Friday, January 25, 2008

...Or You Could Call a Congressman

[Ashley, a 2L doing a field placement at the EFF, asked me to post what looks like a media release. Hyperlinks slightly modified by me. Enjoy. -- Armen]

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As you may or may not know, this Monday there will be a vote on an update to the Foreign Intelligence Surveillance Act (FISA). The current version awards both prospective and retrospective immunity to telecomms who assisted in the NSA warantless wiretapping program.

EFF has started a website, where users post photos and videos showing they are against telecomm immunity and government spying. We are trying to create as much media buzz as possible before Monday's vote.

Please, please, please take a few minutes today or over the weekend (the rain probably has you stuck inside anyway) to post a photo or a video to www.stopthespying.org. Also, if you could take a second and digg this (free registration required to vote for it) to bring more awareness, we would REALLY appreciate it.


If you'd like more information, visit this website.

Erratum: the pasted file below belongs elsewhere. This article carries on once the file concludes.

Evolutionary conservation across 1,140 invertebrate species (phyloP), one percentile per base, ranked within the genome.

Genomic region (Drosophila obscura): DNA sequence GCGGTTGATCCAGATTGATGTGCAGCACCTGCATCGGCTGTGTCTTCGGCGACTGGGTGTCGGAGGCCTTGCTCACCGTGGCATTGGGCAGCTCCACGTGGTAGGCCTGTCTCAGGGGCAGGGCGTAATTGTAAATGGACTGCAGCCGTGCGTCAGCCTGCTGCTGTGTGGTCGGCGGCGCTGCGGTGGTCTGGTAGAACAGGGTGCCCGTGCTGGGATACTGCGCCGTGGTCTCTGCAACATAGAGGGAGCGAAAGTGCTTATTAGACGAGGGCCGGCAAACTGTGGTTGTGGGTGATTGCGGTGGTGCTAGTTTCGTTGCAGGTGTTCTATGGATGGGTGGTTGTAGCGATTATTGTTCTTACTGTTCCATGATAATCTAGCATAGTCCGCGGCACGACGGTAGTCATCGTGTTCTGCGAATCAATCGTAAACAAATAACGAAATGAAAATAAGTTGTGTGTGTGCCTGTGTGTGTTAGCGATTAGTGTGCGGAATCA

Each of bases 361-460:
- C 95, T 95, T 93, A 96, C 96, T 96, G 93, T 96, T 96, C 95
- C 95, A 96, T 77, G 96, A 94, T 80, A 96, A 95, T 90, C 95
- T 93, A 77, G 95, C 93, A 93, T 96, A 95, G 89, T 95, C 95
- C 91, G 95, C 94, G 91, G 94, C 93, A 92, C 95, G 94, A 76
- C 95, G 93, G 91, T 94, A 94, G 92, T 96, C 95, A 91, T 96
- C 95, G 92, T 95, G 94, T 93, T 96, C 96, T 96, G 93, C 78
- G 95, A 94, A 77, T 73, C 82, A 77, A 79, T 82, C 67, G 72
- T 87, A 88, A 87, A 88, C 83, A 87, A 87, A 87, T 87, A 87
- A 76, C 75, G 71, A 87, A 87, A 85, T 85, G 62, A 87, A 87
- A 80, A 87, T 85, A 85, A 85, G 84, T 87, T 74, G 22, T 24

4 Comments:

Blogger Tom Fletcher said...

Or... we could not sue companies that help the government during a time of war.

I mean, I don't want to be too glib, but what are we really upset about? Allegedly illegal wiretapping. Who should we blame for that? I submit we blame the federal government.

But do we really want to create a practice of hounding all those who help the government when asked in a time of crisis?

From a policy perspective, I'm inclined to think no. In a time of danger, we want people to say, "Yes, Uncle Sam, how can I help?" We do not want them to say, "I see there's a war on Uncle Sam, but I'm concerned I'll be sued out of existence if you tell me to do something that turns out to be illegal so... no."

Admittedly, so many of our conflicts stem from the fact that the United States is in a state of war, but without a declaration of war because there is no state to declare war against. But if you're willing to accept that we're in a time of war (for my argument, please just accept it as a given), I think it's insane that we're actively working to disincentivize people from helping in the war effort.

Riddle me this: what if various universities refused to help with the Manhattan Project for fear that a nuclear bomb's use would later be considered a war crime, and them aiders and abettors? What if various companies and universities did not participate in DARPA programs because the technology developed could be used for wiretapping?